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How Franco-Algerian Singer Lolo Zouaï Incorporates her Heritage into her Music

Lolo Zouaï photographed by Johanna Siring

“I’ve always been into thrifting,” admits R&B singer Lolo Zouaï. The Franco-Algerian artist, whose new single, Challenge (which she wrote in a taco bar), is set to release this Friday, now calls New York home. “I really love vintage Tommy Hilfiger, Guess, and Harley Davidson. I’ll wear anything Nascar themed. I love Doc Martens, and workwear brands like Dickies. I’m sure I’d like some more high-fashion brands but I ain’t got it like that just yet!”

As for her favorite places to shop, Zouaï (pronounced “zoo-eye”) lists second-hand stores L Train Vintage, No Relation Vintage, and Goodwill as her go-tos because, as she puts it, “there’s nothing worse than showing up to a function in the same outfit as someone else!” Refreshingly honest, it’s no wonder that the self-proclaimed tomboy’s authenticity has garnered her a swift following in such a short amount of time.

Her breakout moment was when she met producer Stelios and dropped “High Highs to Low Lows” in 2017. The song currently has over 5 million streams worldwide, without any kind of promotion. She’s also in the midst of preparing for an almost-totally-sold-out West Coast tour, and is currently working on her hotly anticipated debut album.

“Challenge” cover art

However, before her singing career took off, the 23-year-old worked a number of odd jobs in order to support herself. “I used to make milkshakes at a burger joint and I even had job where I cooked vegan sushi— I was definitely not qualified,” she recalls. “I think in the last four years I’ve worked at three clothing stores and six restaurants. Thankfully, I don’t have to do that any more. I’m so grateful to have music as my full-time job.”

Lolo Zouaï was born in France to a French mother and an Algerian father and relocated to San Francisco with her family when she was a mere three months old. A child prodigy of sorts, she discovered her passion for singing at the age of 6, by practicing Beyoncé and Christina Aguilera songs she’d heard on the radio. “I was always that kid who couldn’t stop singing. I used to record myself on the computer and play around reversing and editing my voice. I remember having so much fun doing that and I feel that same excitement when I’m in the studio now,” she muses. Though she admits she didn’t grow up in a musical household, her parents were always supportive, even enrolling her in piano and trumpet lessons. She would go on to teach herself how to play the guitar when she was in middle school.

Lolo Zouaï photographed by Grace Rivera

With her porcelain skin, dyed platinum lengths, and delicate features, the part-Algerian beauty admits that she didn’t face any hardships or challenges due to her ethnicity growing up, despite being one of the only foreign-born kids in her neighborhood. “To be honest, a lot of people in America don’t even know where Algeria is,” she jokes. Though she didn’t face any challenges with her American peers, the songstress reveals that she did face a period of internal struggle, where she felt she wasn’t as in touch with her Algerian heritage as she would have liked. These feelings informed her fourth and most personal single to date, Desert Rose, which is essentially a love letter to her Algerian family. “‘Inshallah,’ that’s what you say/ You think I lost my faith/You won’t speak my name/Forbidden, won’t see you again/I chose a ‘life of sin’/Wish you could forgive me,” she croons in her soft, buttery vocals. Meanwhile, the title alludes to the rose-like crystal that forms in the desert of Algeria, and plays on her existing feelings of not belonging. How did her family receive the song? The singer admits that she doesn’t know if they’ve heard it yet, though someone did message her to tell her they heard it playing in a local lounge in the North African country.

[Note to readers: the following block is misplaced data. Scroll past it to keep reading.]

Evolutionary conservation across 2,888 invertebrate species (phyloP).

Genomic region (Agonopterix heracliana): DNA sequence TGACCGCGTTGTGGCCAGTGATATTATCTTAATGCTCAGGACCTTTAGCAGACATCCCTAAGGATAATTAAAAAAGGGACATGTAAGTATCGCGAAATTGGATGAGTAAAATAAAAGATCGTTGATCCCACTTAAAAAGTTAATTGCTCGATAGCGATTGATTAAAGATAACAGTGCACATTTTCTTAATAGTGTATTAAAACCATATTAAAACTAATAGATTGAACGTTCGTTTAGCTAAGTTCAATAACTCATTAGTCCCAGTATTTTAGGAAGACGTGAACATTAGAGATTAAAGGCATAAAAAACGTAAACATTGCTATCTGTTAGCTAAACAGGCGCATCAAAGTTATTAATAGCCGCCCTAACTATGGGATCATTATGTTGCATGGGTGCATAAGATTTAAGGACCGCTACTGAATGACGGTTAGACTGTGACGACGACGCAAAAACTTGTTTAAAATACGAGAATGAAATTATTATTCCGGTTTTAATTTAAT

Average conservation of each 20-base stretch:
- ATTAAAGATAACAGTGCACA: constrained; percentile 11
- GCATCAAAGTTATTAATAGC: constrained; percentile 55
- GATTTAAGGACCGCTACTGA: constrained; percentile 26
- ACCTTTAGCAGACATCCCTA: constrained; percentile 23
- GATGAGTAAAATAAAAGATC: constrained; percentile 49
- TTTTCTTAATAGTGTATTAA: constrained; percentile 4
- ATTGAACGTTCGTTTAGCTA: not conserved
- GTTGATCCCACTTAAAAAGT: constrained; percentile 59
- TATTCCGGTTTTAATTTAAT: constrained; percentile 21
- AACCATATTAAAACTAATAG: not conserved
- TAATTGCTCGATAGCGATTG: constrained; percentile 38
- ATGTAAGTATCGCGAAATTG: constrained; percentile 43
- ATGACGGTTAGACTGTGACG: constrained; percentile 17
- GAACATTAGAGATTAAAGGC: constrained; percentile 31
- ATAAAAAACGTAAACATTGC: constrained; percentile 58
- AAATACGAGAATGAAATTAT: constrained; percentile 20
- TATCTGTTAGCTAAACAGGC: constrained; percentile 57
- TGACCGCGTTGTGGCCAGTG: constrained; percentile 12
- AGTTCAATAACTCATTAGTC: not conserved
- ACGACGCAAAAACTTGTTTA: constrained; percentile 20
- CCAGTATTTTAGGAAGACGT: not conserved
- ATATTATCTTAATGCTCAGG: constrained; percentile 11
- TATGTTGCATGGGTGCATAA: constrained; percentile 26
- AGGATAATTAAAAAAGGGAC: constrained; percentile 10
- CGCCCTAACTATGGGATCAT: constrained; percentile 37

Despite feeling like she’s not in touch with her roots, her heritage does play a central role in her music. The singer, who incorporates Arabic, English, and French into her songs, implores Aicha by Cheb Khaled was a childhood anthem. “Sidi Mansour by Saber Rebaï was also something I listened to growing up,” Zouaï adds. She admits that she isn’t aware of the newer Arabic music out now, but thinks Nina Abdel Malak has “one of the most beautiful voices ever” after stumbling upon her Instagram page.

Lolo Zouaï photographed by Johanna Siring

As of now, Zouaï is focused on her upcoming tour, where she will open for Alina Baraz in October. In addition to working on new music, she’s been going to the gym steadfastly, and relaxing during the weekends. “I’m excited to sing in front of people who may never have heard my music before,” she says, listing noise-cancelling headphones, a blowdryer, her signature Doc Marten boots, and a VHS camera as her tour essentials. Considering how exhausting touring can be, the singer reveals that alone time, exercise, sleep, and lots of water are crucial in order to stay in tip-top shape for performing.

When asked how her life has changed in the last few months, the rising star recalls, “I remember moving to New York and thinking, all I want is to be able to go to a studio every day and make music. And that’s exactly what happened after ‘High Highs to Low Lows came out. People have recognized me on the street and I’m like ‘me?’ I’m not used to it, but it feels great to know that my music is resonating with people all over the world.”

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